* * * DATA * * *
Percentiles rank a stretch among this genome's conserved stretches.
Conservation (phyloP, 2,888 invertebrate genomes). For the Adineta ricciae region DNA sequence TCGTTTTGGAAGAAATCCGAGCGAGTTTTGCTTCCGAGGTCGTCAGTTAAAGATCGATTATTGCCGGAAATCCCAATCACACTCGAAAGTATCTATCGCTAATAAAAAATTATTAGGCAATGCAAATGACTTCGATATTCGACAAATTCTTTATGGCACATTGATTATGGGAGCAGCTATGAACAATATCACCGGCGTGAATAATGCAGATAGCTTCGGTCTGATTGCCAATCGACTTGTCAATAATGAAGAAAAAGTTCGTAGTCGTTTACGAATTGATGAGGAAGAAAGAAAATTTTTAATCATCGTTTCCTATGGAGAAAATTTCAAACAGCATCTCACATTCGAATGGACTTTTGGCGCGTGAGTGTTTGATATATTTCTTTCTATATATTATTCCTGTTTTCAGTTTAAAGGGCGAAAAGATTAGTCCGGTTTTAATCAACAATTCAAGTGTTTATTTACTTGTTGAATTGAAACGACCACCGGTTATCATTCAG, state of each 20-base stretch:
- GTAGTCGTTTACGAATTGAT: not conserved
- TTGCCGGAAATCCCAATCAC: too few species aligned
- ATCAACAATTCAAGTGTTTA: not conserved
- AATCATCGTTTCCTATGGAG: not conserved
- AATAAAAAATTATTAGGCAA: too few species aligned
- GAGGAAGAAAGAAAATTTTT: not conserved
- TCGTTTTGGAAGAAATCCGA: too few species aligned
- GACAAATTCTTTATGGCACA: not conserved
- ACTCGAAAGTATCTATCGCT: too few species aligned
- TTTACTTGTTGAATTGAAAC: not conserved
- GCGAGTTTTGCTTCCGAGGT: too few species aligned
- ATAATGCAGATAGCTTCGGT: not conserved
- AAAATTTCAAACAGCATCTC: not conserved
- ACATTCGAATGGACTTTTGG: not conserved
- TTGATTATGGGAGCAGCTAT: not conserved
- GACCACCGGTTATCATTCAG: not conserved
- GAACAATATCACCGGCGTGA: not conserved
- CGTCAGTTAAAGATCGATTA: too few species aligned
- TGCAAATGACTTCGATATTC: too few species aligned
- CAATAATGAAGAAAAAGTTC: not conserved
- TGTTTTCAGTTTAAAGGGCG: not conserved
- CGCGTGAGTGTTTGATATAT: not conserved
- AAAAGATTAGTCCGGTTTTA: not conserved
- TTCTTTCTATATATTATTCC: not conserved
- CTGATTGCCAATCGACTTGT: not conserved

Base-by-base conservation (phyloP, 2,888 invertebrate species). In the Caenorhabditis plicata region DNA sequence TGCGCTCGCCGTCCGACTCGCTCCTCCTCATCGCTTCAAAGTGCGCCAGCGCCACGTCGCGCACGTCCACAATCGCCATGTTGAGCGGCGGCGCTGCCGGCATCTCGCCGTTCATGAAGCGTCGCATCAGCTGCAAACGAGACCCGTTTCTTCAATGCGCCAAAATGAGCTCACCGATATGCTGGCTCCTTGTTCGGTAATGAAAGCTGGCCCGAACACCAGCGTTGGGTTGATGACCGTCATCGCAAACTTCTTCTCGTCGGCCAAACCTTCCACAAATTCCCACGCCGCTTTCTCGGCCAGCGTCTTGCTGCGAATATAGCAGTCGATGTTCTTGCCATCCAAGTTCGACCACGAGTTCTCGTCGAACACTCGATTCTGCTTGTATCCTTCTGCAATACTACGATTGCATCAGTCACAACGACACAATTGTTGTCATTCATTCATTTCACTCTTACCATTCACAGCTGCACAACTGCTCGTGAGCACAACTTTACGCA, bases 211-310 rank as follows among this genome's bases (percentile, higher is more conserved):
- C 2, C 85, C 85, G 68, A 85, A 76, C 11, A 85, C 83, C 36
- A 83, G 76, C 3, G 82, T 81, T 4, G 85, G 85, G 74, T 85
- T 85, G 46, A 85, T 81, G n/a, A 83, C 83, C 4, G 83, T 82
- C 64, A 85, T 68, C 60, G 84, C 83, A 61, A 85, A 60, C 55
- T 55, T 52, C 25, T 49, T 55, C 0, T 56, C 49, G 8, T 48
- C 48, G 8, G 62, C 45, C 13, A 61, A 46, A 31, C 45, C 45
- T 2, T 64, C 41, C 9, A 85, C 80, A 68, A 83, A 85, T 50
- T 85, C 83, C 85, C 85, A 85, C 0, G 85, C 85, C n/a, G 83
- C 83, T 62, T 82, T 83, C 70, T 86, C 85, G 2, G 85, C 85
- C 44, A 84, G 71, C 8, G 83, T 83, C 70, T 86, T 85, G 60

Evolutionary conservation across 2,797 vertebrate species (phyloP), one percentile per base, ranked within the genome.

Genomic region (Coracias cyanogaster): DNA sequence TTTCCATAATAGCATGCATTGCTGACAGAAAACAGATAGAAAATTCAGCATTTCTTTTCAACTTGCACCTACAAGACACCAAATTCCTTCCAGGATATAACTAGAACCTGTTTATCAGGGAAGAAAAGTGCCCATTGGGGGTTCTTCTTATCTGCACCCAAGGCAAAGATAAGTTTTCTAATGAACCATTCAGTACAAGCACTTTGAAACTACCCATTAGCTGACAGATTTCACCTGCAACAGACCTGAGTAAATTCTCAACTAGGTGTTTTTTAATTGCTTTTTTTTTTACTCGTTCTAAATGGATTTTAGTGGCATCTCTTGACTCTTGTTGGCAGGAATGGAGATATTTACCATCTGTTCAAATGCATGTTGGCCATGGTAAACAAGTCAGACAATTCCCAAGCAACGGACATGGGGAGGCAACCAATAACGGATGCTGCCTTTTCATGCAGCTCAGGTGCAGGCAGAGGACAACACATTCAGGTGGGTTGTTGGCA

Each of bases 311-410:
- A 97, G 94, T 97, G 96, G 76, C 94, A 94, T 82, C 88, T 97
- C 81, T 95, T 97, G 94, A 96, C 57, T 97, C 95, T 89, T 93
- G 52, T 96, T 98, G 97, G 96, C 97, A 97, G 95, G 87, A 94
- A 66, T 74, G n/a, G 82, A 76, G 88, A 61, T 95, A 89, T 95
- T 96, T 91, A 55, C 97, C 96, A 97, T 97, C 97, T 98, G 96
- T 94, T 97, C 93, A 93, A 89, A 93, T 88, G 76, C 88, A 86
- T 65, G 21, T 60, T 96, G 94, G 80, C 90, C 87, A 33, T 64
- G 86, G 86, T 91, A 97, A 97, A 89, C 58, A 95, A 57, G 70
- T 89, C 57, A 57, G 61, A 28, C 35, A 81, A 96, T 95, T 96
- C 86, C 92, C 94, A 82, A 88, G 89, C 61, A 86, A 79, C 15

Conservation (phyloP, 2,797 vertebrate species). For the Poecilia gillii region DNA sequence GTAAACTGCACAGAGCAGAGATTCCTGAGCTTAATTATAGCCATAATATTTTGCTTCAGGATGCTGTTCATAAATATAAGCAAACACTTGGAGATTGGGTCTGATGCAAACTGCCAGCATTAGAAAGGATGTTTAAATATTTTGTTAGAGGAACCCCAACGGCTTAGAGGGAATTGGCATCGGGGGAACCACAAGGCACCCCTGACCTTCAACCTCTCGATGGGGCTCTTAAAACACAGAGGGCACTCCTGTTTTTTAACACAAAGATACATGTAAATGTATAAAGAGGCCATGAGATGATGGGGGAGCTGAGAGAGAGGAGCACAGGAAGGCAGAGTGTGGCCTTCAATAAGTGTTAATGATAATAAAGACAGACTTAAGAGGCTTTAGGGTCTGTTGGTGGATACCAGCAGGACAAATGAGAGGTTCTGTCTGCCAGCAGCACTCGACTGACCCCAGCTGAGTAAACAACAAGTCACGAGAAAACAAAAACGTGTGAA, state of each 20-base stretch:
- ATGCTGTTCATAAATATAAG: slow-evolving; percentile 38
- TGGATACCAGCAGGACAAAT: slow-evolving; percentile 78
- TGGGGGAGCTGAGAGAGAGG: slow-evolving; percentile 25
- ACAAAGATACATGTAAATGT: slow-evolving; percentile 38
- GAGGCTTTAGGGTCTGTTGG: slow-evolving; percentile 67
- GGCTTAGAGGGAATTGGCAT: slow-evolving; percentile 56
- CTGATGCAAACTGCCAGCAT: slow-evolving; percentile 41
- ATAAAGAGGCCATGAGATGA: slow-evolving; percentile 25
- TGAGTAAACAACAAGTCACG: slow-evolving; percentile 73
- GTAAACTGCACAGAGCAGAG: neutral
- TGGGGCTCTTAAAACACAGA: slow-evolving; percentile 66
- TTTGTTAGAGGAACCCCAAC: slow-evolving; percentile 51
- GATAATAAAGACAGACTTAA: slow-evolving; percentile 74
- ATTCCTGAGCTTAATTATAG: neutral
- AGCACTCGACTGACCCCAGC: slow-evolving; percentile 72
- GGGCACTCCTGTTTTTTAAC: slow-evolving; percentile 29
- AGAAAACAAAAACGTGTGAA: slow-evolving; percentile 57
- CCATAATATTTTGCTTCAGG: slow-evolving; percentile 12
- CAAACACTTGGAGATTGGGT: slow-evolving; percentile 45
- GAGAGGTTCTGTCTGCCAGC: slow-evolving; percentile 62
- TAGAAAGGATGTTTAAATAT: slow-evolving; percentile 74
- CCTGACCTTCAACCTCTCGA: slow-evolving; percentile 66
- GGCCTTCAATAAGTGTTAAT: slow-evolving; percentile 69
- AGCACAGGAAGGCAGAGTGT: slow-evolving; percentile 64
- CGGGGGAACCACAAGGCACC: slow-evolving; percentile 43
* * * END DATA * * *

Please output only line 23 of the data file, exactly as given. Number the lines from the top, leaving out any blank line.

- TGTTTTCAGTTTAAAGGGCG: not conserved